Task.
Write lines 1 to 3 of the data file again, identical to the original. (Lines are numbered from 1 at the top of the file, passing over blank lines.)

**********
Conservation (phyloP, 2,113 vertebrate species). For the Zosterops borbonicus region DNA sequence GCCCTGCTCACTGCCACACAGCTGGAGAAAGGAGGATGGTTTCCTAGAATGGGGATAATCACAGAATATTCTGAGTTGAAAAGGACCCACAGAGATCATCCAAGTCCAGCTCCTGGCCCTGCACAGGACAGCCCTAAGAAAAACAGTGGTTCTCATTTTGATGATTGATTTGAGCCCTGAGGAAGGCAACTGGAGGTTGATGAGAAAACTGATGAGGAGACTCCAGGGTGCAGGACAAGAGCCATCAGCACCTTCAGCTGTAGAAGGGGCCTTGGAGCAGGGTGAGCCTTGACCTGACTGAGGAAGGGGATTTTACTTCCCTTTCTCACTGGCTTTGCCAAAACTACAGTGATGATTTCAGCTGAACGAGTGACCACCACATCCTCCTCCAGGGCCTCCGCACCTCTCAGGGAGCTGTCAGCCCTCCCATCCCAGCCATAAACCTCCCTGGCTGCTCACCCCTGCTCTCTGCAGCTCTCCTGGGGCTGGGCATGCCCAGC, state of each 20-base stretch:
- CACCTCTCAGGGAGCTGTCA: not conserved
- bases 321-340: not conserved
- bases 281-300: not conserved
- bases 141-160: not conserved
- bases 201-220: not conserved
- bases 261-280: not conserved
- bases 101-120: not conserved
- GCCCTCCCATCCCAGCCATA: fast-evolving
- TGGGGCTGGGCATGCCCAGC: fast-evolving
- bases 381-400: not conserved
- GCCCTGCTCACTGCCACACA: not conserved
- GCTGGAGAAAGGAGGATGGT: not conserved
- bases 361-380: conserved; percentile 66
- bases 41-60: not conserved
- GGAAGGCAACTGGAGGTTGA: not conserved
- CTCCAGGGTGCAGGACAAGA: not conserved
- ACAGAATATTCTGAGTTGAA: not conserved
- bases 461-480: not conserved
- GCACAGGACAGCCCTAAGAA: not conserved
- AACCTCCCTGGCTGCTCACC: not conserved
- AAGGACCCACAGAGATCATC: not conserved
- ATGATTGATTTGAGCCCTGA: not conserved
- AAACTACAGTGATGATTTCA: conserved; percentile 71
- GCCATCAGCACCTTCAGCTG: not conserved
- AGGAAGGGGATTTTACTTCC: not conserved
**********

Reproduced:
Conservation (phyloP, 2,113 vertebrate species). For the Zosterops borbonicus region DNA sequence GCCCTGCTCACTGCCACACAGCTGGAGAAAGGAGGATGGTTTCCTAGAATGGGGATAATCACAGAATATTCTGAGTTGAAAAGGACCCACAGAGATCATCCAAGTCCAGCTCCTGGCCCTGCACAGGACAGCCCTAAGAAAAACAGTGGTTCTCATTTTGATGATTGATTTGAGCCCTGAGGAAGGCAACTGGAGGTTGATGAGAAAACTGATGAGGAGACTCCAGGGTGCAGGACAAGAGCCATCAGCACCTTCAGCTGTAGAAGGGGCCTTGGAGCAGGGTGAGCCTTGACCTGACTGAGGAAGGGGATTTTACTTCCCTTTCTCACTGGCTTTGCCAAAACTACAGTGATGATTTCAGCTGAACGAGTGACCACCACATCCTCCTCCAGGGCCTCCGCACCTCTCAGGGAGCTGTCAGCCCTCCCATCCCAGCCATAAACCTCCCTGGCTGCTCACCCCTGCTCTCTGCAGCTCTCCTGGGGCTGGGCATGCCCAGC, state of each 20-base stretch:
- CACCTCTCAGGGAGCTGTCA: not conserved
- bases 321-340: not conserved